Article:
New reports suggest that a smaller iPad, one with a 7-inch screen, could be the next big product introduction from Apple. Also in today's App Industry Roundup, early reviews may dampen desire for new BlackBerry Torch.
Again with the rumors?
Didn't we just go throw this Apple rumor buzz in June? Does an Apple rumor always require such breathless coverage? I mean, the iPod has been out since 2001. Each year since, roughly in September, we get an updated version of the device. Likewise, the iPhone has been sold since 2007. Every June, a new version is introduced.
The only product that we can't predict a product release cycle on yet is the iPad, as it was introduced in April.
But yet again, and perhaps because we are close to the September release on the next version of the iPod line-up, the rumor mills are buzzing. At iLounge, there is a potpourri of rumors, including details of the next iPods (a screen for the Shuffle?), a 7-inch iPad (current is 9.7 inches), an iPhone 5 (coming in January, no less!), and cheaper bumpers for the antenna-crippled iPhone 4.
Of the new iPad, iLounge says: "A seven-inch-screened version of the iPad is substantially finished and will be ready for announcement either later this year or early in 2011. Apple has been prototyping devices with screens of this size for a long time—quite possibly predating the original iPhone."
Will the next iPod touch have a camera? It was supposed to have one last year, if you recall that rumor. It didn't, and now sites like CrunchGear are reporting that a mock-up of an iPod touch case proves it will have a camera. (Hey Apple, if you really are going to put a camera in the iPod touch, please give it 8 to 12 megapixels and built-in options for better photo controls, such as zoom. An actual camera on par with point-and-shoot models would be awesome.)
Thursday's BlackBerry update
Add Lebanon to the Middle Eastern nations that are considering a BlackBerry ban. Saudi Arabia is set to launch a ban quickly, while the United Arab Emirates is looking at October. This Reuters report notes that Lebanon hasn't made any decisions, but like the other nations, is concerned about the tough encryption Research in Motion (RIMM) uses for email messages.
As for BlackBerry's new product, the Torch, initial reviews have started to arrive.
In the Wall Street Journal, the influential Walt Mossberg concludes that the "Torch and the BlackBerry 6 operating system are good products that improve the BlackBerry experience considerably and bring the device closer to its newer rivals." He clearly thinks it's a better BlackBerry and that "the new phone and software are just the start of its plan to revitalize the BlackBerry franchise."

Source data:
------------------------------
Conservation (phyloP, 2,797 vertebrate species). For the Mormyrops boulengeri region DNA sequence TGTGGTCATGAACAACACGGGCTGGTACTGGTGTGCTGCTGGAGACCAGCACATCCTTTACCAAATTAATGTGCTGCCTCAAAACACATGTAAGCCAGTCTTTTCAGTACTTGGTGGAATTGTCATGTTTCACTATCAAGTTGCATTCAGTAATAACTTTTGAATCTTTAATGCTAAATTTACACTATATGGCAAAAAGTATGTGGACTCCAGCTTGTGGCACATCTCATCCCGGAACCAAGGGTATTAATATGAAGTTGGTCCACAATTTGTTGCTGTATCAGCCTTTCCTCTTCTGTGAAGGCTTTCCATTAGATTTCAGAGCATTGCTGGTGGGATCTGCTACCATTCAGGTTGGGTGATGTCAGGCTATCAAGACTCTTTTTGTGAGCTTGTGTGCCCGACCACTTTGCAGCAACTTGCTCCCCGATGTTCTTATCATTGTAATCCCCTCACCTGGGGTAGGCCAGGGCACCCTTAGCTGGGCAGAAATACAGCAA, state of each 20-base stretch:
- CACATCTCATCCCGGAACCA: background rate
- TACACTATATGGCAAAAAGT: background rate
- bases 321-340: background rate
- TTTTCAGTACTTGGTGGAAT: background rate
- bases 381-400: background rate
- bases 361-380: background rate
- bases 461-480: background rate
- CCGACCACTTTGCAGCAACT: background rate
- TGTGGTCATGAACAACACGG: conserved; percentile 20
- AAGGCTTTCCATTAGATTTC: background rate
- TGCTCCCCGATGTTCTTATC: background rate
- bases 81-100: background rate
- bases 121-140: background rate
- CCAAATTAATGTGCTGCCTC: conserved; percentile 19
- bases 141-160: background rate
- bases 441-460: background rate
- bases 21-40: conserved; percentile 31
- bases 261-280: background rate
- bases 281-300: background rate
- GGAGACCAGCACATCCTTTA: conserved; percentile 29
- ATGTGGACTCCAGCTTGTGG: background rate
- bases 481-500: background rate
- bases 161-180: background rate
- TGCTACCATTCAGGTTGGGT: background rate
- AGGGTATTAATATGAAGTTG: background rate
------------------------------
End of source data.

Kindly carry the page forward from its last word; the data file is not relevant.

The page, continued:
But Mossberg is not shy about pointing out the biggest downside for BlackBerries, and the reason why so many people, including my wife, as I wrote yesterday, are leaving RIM's umbrella. "There is still one big downside: third-party apps," Mossberg writes. "While the iPhone boasts 225,000 of these downloadable programs, and Android claims 70,000, the BlackBerry platform is still stuck at a measly 9,000."
At top tech sites Gizmodo and Engadget, the reviews were less positive.
"The Torch seems sluggish, underpowered, and dated from a hardware design standpoint, and BlackBerry 6, despite its new features and polish, still feels woefully behind the curve," writes Engadget's Joshua Topolsky.
Matt Buchanan notes for Gizmodo that "they could've at least given the (darn) thing a better screen." But he does like the sliding qwerty keyboard underneath that screen, which is a key selling point for RIM to retain loyal customers. "The sliding action is smooth, perfectly balanced in the amount of effort it requires to shoot the screen up over the keyboard. It takes a push, and then it zips along the track until it clacks, satisfyingly."
It is too early to draw firm conclusions as to how the BlackBerry Torch will sell, but to me the key issue is the same one that Mossberg points out: It's all about the apps.